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According to the wiki, the range of the airplane used in the LMI 2933 flight has a range of 1600 miles. The distance between the airports though is 1605 miles though. I presume the exact range varies on conditions, but why would a flight that is outside the listed range be planned? This seems like an amateur mistake that should have been quickly caught on pre-flight checks.

Also, the wiki states that before crashing the plane made 2 loops. If the flight was running out of fuel, why would they do this? It seems like the flight could have easily made it if they flew directly, and considering that they had declared an emergency the ATC wouldn't be able to say no.

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closed as off-topic by Ron Beyer, Federico, Pondlife, Ralph J, fooot Dec 1 '16 at 16:02

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    $\begingroup$ because the investigation is still going on and until it is done, we won't know. $\endgroup$ – Federico Dec 1 '16 at 15:05
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    $\begingroup$ Possible duplicate of When does the airline check if an airplane can reach its destination? $\endgroup$ – Ron Beyer Dec 1 '16 at 15:14
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    $\begingroup$ I'm voting to close this question as off-topic because it requests information from an ongoing investigation. $\endgroup$ – Federico Dec 1 '16 at 15:17
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    $\begingroup$ We avoid most questions on active investigations because they just end up in speculation, but you may want to look at the avherald page for this accident. It's a relatively well-informed and objective site, although it can be a bit technical. It answers your second question about the loops (holding pattern): a previous aircraft had already declared an emergency, so it got priority and 2933 was instructed to hold. $\endgroup$ – Pondlife Dec 1 '16 at 15:25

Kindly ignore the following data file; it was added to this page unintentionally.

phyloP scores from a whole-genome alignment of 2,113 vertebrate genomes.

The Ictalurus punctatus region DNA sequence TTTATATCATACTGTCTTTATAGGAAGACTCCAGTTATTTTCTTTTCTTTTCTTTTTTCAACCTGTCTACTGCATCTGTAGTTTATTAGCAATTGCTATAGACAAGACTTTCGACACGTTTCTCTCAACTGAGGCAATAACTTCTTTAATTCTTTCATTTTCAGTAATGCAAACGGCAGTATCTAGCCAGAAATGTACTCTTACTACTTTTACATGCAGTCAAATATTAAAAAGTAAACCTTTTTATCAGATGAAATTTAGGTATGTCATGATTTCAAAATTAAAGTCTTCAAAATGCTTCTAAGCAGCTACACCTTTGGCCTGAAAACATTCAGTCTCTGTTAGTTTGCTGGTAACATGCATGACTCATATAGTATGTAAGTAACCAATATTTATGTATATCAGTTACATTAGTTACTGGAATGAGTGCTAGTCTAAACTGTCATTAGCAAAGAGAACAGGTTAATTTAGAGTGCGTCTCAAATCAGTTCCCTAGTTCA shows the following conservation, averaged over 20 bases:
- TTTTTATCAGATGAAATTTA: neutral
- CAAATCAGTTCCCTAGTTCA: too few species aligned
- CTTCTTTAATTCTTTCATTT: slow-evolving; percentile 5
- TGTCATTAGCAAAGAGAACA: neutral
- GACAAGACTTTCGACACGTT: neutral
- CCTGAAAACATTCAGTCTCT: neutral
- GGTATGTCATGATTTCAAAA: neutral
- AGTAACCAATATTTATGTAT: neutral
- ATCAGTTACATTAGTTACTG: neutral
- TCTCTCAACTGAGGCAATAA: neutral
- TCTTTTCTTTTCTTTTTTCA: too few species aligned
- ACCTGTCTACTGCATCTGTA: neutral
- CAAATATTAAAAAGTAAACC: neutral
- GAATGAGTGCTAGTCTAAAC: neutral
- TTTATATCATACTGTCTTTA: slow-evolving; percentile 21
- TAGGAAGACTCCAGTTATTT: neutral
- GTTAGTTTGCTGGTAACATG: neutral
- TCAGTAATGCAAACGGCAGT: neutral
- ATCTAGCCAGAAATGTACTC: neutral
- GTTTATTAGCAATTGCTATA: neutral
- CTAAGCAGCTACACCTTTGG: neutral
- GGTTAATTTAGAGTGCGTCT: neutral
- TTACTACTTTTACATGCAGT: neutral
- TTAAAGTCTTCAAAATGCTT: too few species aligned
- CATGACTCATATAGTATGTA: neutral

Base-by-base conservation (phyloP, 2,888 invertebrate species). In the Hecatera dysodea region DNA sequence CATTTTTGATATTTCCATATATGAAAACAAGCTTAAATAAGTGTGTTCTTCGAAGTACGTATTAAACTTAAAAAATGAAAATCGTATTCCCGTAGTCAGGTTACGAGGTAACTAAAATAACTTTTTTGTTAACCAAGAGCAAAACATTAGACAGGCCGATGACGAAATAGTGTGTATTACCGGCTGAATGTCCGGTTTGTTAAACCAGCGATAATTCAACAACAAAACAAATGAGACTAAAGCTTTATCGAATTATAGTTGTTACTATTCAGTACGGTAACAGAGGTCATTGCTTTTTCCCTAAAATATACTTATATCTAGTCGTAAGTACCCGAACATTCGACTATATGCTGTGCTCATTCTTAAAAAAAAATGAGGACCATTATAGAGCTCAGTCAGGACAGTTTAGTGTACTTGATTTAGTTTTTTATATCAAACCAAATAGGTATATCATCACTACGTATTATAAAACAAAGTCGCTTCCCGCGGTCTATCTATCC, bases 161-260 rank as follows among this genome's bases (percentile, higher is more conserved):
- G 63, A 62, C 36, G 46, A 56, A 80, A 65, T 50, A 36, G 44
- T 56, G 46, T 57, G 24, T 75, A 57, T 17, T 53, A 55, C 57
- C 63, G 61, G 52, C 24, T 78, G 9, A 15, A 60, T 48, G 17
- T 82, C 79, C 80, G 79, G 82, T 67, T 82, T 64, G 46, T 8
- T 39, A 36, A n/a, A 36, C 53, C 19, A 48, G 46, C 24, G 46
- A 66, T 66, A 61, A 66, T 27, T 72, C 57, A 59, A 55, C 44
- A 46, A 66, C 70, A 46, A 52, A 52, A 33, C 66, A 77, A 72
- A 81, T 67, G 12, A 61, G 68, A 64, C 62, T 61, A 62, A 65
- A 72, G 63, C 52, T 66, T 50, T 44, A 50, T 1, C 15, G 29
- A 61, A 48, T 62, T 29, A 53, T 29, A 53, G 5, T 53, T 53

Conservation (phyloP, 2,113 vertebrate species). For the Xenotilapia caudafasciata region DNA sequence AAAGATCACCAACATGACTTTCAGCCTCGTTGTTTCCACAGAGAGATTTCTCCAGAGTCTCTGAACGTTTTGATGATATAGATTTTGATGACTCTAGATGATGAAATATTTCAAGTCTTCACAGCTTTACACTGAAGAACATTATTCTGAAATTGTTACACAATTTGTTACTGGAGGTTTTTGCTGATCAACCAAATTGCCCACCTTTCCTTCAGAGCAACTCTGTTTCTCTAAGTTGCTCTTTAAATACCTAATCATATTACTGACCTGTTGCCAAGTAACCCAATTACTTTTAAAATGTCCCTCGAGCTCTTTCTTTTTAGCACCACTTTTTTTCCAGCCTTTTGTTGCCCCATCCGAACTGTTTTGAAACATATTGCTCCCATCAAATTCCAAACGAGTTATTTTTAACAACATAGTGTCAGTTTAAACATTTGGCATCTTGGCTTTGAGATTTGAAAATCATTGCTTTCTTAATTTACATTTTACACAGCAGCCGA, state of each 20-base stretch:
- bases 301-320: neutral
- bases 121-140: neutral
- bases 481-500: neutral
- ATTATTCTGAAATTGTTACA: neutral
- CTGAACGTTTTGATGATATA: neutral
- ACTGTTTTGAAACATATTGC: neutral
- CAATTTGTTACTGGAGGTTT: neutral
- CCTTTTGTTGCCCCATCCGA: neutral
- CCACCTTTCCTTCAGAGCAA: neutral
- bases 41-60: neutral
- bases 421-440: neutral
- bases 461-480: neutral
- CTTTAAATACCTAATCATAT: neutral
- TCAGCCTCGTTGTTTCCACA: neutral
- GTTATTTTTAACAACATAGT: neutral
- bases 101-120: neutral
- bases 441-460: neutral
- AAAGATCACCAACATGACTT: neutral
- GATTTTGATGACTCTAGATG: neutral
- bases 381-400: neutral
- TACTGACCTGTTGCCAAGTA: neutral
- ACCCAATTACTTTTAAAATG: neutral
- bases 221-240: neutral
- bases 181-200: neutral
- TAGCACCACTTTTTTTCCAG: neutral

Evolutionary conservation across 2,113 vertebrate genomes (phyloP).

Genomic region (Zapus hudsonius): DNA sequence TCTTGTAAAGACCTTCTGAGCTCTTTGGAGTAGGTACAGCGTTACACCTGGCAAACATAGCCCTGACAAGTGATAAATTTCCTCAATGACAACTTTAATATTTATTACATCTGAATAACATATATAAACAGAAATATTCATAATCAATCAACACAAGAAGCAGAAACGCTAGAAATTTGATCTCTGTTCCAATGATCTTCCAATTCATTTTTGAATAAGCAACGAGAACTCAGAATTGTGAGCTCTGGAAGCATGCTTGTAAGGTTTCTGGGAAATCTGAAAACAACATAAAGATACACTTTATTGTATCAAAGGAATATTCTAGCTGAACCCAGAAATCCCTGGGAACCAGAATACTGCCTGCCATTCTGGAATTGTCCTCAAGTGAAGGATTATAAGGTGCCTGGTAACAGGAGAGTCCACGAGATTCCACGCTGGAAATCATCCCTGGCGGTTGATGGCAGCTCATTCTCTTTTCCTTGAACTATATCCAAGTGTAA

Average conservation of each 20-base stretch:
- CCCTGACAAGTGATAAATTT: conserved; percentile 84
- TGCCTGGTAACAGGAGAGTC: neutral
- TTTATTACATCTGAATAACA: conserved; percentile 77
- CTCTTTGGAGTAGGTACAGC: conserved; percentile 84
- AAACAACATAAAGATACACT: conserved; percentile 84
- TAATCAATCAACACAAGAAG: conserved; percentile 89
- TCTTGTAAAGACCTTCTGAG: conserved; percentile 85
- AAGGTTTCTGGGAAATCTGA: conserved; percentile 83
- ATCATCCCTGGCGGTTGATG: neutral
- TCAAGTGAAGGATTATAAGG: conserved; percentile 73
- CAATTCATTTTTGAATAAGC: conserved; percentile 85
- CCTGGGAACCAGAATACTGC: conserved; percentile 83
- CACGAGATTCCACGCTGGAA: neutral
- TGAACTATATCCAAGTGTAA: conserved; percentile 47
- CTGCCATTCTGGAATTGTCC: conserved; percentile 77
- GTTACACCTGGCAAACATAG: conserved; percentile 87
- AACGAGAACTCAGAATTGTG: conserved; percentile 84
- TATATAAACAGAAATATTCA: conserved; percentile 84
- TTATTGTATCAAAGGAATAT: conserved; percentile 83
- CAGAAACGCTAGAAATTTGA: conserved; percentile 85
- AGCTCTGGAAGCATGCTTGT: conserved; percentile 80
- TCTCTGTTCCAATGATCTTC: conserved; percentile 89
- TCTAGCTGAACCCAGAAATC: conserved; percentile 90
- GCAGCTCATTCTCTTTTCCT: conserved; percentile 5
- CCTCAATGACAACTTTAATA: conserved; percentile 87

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    $\begingroup$ Only a journalist can answer this question... $\endgroup$ – mins Dec 1 '16 at 19:48
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The investigation is still on-going so I will stick to what is factually known. An airplane's range through the air should not be confused with travel over the ground, actual distance over the ground can vary significantly depending on the winds aloft. A significant tailwind will allow an airplane to travel farther than its listed maximum range, which is really just an estimate. We won't know what happened in this case until the investigation is complete.

According to the information about the flight the pilot did not declare an emergency, so was told to orbit while another airplane which had a mechanical problem landed, this explains the loops.

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  • $\begingroup$ Why would you say that's speculation @KorvinStarmast? $\endgroup$ – GdD Dec 1 '16 at 16:12
  • $\begingroup$ I see your point @KorvinStarmast. $\endgroup$ – GdD Dec 1 '16 at 16:17
  • $\begingroup$ Well, I don't know anyone who would rather die than declare an emergency, my point was that airplane fuel gauges aren't exact. The pilots probably knew they were pretty low but maybe not how low. That is, as you pointed out, speculation $\endgroup$ – GdD Dec 1 '16 at 16:20
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    $\begingroup$ Downvote removed, per your amendment. Aviation accident history has examples of people who would prefer not to declare an emergency ... some of whom died as a consequence. $\endgroup$ – KorvinStarmast Dec 1 '16 at 17:24

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